Sven Vietense - Adobe Stock

No Sleep for the Pious

August 31, 2020

According to a study from the American Academy of Sleep Medicine, atheists get better sleep than the religious. This is ironic, because I sleep terribly overslept this morning, which is why the Heresy is so late today.

The video of the Skeptical Inquirer Presents event with Carol Tavris on cognitive dissonance is now online. I really liked this one.

Susan Gerbic on psychics at Skeptical Inquirer: “Realize that there are many ways, maybe even hundreds of ways a psychic could know something specific about you.”

Jamie Hale at the CFI blog on “neuromyths”: “Neuroseduction reflects the tendency for people to accept unsupported, unclear conclusions when those conclusions are accompanied by neuroscience explanations.”

Two economists write in USA Today that most Americans are either being way too careless or way too cautious about COVID-19: “Misinformed citizens are unlikely to appropriately assess the risks.”

Adi Robertson on the CDC’s new testing “guidelines”: “The agency tasked with fighting the worst pandemic in a century recommended surrender.

Skeptical Raptor: If the FDA issues an emergency use authorization for a COVID-19 vaccine, it’s going to do a lot of damage to trust in legitimate vaccines.

I can’t believe we live in a time when a paper in Science needs to warn us about “homebrew vaccines.”

Yahoo News on Florida’s governor DeSantis sidelining health officials: “The result has been an unmitigated disaster, with Florida now home to more than half a million coronavirus cases and 10,000 COVID-19 deaths.”

More than 100 cases of COVID-19 are linked to the big motorcycle rally in South Dakota.

Harvard Political Review: The public’s lack of trust in expertise and the media has “set the stage for the disbelief of science during this trying time, putting millions of people in danger.”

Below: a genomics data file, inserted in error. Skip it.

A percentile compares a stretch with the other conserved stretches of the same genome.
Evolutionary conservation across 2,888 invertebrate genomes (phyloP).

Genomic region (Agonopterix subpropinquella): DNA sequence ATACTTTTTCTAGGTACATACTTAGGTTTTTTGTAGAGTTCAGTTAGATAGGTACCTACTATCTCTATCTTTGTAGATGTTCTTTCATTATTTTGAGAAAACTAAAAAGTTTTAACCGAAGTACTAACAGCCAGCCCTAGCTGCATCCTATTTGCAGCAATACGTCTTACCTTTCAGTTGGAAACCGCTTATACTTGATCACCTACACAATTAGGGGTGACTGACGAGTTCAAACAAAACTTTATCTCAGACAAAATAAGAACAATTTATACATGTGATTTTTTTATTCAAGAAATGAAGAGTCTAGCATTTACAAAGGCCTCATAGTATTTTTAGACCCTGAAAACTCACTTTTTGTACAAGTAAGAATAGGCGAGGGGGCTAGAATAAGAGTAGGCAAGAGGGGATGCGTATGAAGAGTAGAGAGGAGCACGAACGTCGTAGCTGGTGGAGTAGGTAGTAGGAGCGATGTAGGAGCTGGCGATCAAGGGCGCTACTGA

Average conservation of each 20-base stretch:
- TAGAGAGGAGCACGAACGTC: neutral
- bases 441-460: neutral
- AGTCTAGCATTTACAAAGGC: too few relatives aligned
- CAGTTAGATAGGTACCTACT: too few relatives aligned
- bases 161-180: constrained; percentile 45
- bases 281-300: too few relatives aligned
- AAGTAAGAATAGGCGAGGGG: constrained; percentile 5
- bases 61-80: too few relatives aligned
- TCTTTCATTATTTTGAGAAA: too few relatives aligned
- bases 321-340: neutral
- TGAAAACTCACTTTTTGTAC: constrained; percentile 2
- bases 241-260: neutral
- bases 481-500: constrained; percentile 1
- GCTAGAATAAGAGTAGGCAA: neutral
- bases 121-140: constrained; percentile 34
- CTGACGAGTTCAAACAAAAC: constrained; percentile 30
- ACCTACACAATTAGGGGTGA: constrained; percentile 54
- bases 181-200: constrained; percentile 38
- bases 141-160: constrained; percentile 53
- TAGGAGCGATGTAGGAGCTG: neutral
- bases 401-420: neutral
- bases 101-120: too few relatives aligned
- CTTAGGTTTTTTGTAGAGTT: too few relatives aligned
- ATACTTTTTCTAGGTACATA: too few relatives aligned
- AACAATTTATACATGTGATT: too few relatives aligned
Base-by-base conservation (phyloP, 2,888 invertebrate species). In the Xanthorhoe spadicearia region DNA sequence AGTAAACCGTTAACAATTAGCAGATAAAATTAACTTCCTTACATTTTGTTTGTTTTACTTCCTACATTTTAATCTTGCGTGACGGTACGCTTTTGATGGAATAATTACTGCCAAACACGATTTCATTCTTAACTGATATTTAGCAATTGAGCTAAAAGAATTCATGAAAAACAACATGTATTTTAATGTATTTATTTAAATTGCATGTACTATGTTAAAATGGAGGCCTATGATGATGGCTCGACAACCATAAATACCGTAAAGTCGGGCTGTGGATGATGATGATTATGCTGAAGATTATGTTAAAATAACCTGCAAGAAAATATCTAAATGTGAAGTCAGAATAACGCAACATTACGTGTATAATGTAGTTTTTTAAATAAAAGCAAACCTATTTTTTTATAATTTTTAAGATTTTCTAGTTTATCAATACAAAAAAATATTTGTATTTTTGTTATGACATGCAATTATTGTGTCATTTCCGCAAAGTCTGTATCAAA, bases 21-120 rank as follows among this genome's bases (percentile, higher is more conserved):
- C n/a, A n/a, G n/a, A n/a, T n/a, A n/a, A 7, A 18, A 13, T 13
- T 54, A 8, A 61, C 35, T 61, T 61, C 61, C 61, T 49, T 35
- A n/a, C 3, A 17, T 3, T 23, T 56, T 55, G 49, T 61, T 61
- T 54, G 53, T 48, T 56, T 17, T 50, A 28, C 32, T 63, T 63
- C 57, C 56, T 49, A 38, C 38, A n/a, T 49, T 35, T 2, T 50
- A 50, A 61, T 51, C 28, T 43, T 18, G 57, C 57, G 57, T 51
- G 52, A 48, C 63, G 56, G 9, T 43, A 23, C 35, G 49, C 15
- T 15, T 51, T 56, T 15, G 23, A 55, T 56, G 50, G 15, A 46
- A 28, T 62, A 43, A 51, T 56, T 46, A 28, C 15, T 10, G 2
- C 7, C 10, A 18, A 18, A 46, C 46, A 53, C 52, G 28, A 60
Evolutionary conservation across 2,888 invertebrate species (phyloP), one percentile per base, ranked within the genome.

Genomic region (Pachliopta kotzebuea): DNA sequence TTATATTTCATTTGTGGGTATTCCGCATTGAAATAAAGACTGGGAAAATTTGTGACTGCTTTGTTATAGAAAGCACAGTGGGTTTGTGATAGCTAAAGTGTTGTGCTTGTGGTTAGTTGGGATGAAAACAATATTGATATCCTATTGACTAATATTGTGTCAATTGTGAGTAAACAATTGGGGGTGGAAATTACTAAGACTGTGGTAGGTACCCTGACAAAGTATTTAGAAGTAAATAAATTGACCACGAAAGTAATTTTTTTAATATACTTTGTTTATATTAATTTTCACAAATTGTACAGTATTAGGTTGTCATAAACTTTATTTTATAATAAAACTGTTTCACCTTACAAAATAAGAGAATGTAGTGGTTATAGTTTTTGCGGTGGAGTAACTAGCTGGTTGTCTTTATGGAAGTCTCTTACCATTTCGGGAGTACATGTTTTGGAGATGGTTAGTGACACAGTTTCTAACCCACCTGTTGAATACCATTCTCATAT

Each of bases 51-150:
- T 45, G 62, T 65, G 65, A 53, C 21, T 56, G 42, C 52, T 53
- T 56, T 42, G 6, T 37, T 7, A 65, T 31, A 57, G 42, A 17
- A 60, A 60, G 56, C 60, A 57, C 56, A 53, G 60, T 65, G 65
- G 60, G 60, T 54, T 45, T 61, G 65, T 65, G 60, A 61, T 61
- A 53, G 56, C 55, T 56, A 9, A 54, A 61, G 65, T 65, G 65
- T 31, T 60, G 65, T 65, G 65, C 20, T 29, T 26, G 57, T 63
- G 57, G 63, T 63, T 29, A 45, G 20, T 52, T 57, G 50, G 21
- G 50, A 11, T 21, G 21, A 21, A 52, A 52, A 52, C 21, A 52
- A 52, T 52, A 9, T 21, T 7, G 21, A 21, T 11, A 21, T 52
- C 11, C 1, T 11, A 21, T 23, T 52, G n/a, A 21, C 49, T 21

Jonathan Jarry debunks the stupid idea that patents related to the word “coronavirus” (which applies to many viruses) prove that the pandemic was engineered on purpose. (Does ANY of what’s going on look like it was done on purpose?)

Nautilus on how pseudoscientists get away with it: “The frauds and paranoid conspiracy-mongers who would perpetrate false science on a susceptible public are at least recognizing the value of science—they imitate it.”

Conspiracy theorists are engaging in “digital warfare” against established news outlets reporting on the pandemic, flooding Facebook posts of not-fake news articles with threats and abuse, forcing them to be pulled down.

KREM news in Spokane: No, COVID-19 death counts are not being inflated.

Michael Schaller at the Arizona Daily Star: Conspiracy theories are as American as apple pie. Of course apple pie isn’t even American, but THEY don’t want you to know that.

The Guardian profiles Alice Roberts, president of Humanists UK and co-author of The Little Book of Humanism.

An atheist writes to The Courier about the new not-blasphemy-but-sort-of-blasphemy hate crime law in Scotland: “It will enable the prosecution of all Scotland’s religions and their Holy Books for spreading hatred.”

Sports atheism. That’s a thing?

Religion Dispatches talks to Khyati Y. Joshi about the Christian part of white Christian privilege:

Well we focus on white supremacy when we’re looking at race, but it’s really beyond my understanding how we don’t notice the Christian element. I mean let’s be clear: the Klan’s not burning poles, it’s burning crosses, right? White Christian men aren’t shooting up shopping centers; they’re shooting up Black churches, gurdwaras, and synagogues, right? Historically it wasn’t teachers going out to convert and beat the Indian out of the Indian child. It was missionaries, right? So we’ve got to see how Christianity was just made normative.

We’re keeping track of COVID-19 pseudoscience, snake oil, fake cures, and more at CFI’s Coronavirus Resource Center. Separate fact from fiction and inoculate yourself from misinformation at

Linking to a story or webpage does not imply endorsement by Paul or CFI. Not every use of quotation marks is ironic or sarcastic, but it often is.